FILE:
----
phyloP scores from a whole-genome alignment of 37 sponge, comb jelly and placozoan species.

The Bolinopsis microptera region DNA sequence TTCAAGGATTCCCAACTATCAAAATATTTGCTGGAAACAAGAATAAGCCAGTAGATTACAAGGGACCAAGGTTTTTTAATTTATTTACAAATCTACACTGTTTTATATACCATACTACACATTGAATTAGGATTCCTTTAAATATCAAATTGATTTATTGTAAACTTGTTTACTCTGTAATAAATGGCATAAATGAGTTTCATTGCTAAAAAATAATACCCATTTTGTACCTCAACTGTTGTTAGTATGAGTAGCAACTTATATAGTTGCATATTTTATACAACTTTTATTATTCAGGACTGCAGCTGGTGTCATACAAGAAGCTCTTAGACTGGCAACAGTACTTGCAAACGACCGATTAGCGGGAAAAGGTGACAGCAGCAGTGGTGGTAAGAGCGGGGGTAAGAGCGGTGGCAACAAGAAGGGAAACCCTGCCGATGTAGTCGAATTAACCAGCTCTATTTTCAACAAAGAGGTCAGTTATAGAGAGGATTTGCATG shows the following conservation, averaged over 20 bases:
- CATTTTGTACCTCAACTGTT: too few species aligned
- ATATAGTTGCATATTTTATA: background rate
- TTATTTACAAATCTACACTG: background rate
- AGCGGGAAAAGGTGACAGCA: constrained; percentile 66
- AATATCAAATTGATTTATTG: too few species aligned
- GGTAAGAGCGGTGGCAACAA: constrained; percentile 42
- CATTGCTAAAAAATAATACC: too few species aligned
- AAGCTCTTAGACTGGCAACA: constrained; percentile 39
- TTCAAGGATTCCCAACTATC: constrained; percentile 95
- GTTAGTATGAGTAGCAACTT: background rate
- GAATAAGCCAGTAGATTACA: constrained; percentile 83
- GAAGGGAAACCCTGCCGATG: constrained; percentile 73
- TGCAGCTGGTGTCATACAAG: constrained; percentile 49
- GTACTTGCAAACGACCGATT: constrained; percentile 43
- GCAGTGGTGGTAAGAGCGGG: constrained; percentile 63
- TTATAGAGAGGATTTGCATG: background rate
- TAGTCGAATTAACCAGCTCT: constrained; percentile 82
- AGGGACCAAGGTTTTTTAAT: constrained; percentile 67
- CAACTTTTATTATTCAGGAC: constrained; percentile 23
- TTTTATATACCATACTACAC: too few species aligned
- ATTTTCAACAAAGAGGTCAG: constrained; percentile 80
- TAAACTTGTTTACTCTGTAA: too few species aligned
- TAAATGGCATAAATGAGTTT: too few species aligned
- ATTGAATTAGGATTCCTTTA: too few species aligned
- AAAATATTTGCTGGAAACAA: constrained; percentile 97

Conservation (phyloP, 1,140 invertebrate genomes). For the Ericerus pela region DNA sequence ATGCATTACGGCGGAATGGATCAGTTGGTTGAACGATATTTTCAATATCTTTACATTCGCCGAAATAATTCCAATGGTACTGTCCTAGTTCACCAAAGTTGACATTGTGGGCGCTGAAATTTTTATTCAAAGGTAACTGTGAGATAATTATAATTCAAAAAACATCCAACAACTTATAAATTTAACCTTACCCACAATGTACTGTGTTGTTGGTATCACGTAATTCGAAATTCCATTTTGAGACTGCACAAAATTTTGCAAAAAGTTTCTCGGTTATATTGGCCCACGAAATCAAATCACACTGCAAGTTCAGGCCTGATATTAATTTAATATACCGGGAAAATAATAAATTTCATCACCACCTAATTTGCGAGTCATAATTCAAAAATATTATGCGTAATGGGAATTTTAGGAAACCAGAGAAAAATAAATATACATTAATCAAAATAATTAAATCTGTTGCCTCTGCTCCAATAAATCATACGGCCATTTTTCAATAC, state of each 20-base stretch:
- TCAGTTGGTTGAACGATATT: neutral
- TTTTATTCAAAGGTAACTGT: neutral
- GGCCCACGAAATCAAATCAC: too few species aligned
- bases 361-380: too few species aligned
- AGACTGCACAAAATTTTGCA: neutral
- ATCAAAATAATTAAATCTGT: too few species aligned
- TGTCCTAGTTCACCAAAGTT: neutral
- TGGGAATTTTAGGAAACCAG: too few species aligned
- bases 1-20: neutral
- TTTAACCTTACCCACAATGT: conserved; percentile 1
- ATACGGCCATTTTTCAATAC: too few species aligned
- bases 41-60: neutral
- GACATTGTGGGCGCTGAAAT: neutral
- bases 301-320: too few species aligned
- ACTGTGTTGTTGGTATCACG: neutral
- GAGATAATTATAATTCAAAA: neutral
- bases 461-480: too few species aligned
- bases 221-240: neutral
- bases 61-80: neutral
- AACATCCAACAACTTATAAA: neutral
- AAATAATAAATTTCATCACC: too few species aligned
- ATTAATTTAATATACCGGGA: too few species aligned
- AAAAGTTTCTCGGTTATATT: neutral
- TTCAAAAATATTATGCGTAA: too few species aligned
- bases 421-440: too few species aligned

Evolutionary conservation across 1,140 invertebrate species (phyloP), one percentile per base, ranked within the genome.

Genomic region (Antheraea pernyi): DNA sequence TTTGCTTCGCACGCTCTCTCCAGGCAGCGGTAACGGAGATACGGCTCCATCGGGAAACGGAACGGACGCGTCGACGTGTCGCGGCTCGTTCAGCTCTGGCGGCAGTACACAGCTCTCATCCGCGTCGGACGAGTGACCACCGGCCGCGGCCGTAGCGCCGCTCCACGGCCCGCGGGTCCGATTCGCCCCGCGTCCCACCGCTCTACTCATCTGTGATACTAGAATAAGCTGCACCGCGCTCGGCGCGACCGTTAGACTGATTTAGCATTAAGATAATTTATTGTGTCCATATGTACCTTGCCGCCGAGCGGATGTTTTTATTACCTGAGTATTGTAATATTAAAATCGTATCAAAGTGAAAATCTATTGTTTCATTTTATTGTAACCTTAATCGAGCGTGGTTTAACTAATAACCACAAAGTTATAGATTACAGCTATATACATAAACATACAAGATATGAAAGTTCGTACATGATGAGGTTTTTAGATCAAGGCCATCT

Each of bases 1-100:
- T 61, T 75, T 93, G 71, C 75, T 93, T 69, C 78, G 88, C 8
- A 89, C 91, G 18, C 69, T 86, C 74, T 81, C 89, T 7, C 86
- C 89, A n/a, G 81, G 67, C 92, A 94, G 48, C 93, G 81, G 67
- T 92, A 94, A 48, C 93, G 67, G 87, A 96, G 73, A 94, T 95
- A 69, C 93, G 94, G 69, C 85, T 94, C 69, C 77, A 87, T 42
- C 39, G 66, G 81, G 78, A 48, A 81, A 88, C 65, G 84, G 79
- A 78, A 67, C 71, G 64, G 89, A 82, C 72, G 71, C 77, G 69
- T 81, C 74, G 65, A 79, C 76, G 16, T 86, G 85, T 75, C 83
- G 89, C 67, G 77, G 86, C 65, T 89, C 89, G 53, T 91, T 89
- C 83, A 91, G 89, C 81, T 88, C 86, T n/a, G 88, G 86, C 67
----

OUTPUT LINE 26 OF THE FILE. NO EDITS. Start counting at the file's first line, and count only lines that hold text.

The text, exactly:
- ATTGAATTAGGATTCCTTTA: too few species aligned